Microsoft Office Tutorials and References
In Depth Information
The Comment Object: A Case Study
I’ll be the first to admit it: This process can get very confusing! But, as an example of the
elegance of VBA, you can write a single statement to change the color of a comment:
Worksheets(“Sheet1”).Comments(1).Shape.Fill.ForeColor _
.RGB = RGB(0, 255, 0)
Or, if you use the SchemeColor property (which ranges from 0 to 80 ), the code is
Worksheets(“Sheet1”).Comments(1).Shape.Fill.ForeColor _
.SchemeColor = 12
This type of referencing is certainly not intuitive at first, but it will eventually make sense.
Fortunately, recording your actions in Excel almost always yields some insights regarding the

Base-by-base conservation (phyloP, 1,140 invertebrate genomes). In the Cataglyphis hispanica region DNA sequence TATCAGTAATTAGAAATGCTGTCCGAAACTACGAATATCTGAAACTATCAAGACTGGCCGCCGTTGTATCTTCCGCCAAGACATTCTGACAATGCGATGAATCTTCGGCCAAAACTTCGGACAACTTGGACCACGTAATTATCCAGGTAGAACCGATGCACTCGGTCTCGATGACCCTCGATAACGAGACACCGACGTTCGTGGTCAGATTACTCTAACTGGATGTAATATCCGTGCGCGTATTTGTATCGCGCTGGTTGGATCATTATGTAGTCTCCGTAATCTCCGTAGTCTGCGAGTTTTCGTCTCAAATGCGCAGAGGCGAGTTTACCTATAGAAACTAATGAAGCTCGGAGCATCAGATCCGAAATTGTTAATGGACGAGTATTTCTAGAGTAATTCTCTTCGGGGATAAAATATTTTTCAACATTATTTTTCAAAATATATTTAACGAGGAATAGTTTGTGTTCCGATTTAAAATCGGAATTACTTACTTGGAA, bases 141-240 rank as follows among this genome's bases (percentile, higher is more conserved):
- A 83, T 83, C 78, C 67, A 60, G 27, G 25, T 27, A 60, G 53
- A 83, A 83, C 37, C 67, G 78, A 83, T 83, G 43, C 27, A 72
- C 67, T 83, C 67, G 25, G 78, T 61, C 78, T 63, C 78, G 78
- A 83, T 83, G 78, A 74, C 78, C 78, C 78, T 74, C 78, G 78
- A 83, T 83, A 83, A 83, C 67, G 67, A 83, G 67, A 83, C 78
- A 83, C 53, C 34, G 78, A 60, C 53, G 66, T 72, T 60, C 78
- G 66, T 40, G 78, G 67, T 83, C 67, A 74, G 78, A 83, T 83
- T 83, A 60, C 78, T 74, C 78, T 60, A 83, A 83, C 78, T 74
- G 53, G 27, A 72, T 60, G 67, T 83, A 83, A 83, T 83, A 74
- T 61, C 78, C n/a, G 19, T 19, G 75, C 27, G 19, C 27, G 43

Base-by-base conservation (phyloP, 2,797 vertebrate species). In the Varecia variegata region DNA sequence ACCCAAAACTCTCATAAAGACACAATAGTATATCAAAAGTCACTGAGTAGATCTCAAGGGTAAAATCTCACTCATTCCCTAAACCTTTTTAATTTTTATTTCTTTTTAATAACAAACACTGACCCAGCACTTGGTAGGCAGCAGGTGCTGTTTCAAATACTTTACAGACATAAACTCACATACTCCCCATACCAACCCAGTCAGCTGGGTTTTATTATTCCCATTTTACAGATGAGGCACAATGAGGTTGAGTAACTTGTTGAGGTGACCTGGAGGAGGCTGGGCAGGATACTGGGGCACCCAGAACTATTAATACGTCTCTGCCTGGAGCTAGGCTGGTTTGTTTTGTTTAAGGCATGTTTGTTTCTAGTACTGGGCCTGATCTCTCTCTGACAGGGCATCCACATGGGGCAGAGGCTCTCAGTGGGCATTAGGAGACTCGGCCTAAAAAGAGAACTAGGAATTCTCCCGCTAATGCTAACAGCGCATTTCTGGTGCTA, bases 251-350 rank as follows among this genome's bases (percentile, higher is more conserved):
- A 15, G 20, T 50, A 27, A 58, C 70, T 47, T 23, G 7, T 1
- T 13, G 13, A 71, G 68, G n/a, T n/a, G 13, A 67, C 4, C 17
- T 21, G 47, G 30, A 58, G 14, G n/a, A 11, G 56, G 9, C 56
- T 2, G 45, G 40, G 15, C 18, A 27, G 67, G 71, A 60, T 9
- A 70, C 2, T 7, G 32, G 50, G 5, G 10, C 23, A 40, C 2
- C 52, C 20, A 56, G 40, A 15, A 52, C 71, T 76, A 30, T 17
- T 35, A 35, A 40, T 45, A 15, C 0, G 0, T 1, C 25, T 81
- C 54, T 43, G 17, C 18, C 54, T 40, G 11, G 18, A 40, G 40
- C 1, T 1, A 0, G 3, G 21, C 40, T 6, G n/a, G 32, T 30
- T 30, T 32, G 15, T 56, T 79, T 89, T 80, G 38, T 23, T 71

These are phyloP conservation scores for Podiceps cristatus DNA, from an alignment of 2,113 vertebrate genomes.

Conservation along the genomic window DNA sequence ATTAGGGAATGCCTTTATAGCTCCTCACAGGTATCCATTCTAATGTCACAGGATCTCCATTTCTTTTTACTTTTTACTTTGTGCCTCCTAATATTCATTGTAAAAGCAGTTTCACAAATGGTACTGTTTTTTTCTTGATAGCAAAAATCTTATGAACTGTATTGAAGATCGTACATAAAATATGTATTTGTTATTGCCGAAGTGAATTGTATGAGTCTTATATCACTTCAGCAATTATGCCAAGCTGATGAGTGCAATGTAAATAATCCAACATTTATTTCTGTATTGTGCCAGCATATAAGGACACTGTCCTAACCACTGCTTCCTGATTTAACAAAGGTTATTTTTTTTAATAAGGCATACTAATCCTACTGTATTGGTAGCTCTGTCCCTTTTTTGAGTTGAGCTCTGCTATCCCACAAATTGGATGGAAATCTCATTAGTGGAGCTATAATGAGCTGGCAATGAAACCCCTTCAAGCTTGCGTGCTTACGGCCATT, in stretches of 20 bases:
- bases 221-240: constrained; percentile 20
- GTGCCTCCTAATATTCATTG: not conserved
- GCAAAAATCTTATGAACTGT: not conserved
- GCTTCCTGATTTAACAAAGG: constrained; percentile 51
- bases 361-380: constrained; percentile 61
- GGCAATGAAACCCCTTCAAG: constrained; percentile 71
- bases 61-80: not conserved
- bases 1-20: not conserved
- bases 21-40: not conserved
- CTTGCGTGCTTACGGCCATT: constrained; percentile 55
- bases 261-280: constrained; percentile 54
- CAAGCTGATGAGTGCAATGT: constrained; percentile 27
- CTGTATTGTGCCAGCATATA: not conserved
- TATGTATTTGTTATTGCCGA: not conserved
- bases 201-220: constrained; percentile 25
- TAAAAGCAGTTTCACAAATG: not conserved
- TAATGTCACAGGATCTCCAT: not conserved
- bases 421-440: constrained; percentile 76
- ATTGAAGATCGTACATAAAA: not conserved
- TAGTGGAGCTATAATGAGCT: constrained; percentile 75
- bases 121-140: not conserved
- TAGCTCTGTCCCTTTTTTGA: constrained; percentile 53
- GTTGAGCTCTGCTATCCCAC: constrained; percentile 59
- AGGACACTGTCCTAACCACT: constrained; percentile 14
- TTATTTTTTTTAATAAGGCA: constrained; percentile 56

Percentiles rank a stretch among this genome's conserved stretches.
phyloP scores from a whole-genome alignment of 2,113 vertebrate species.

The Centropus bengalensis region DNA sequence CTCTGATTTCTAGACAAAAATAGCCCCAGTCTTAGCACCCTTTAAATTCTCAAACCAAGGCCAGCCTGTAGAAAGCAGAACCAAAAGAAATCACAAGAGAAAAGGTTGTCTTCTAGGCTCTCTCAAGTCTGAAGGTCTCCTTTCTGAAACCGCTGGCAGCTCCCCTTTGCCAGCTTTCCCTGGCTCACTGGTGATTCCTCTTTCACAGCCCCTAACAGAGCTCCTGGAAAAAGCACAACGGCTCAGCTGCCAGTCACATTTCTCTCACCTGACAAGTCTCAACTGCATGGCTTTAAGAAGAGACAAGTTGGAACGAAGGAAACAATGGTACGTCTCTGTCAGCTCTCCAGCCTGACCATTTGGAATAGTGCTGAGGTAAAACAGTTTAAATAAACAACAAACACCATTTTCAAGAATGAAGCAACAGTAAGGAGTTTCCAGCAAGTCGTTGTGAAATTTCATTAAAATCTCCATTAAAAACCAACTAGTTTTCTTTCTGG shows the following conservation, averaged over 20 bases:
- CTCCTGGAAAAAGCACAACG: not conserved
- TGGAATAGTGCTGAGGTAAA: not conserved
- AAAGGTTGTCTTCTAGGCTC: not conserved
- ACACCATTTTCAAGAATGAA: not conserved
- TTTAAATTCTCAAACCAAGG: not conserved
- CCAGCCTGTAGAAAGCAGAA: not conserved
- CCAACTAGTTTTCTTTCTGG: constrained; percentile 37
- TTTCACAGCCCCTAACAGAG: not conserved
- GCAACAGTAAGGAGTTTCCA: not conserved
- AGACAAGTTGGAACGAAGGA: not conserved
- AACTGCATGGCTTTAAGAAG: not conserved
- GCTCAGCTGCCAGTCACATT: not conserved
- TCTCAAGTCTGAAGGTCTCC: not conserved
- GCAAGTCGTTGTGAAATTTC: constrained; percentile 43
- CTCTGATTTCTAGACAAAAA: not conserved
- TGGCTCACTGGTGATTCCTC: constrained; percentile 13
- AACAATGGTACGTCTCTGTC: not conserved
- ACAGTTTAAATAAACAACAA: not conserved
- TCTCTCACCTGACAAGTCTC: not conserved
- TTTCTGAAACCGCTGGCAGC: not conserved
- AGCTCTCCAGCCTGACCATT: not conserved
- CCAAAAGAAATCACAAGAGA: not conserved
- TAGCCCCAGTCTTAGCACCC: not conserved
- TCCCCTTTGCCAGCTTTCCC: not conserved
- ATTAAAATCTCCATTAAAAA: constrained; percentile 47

hierarchy of the objects involved.
By the way, to change the color of the text in a comment, you need to access the Comment
object’s TextFrame object, which contains the Characters object, which contains the Font
object. Then you have access to the Font object’s Color or ColorIndex properties. Here’s an
example that sets the ColorIndex property to 5 :
Worksheets(“Sheet1”).Comments(1) _
.Shape.TextFrame.Characters.Font.ColorIndex = 5
Refer to Chapter 30 for more information on colors.
Determining whether a cell has a comment
The following statement displays the comment in cell A1 of the active sheet:
MsgBox Range(“A1”).Comment.Text
If cell A1 doesn’t have a comment, executing this statement generates a cryptic error message:
Object variable or With block variable not set .
To determine whether a particular cell has a comment, you can write code to check whether the
Comment object is Nothing . (Yes, Nothing is a valid keyword.) The following statement
displays True if cell A1 doesn’t have a comment:
MsgBox Range(“A1”).Comment Is Nothing
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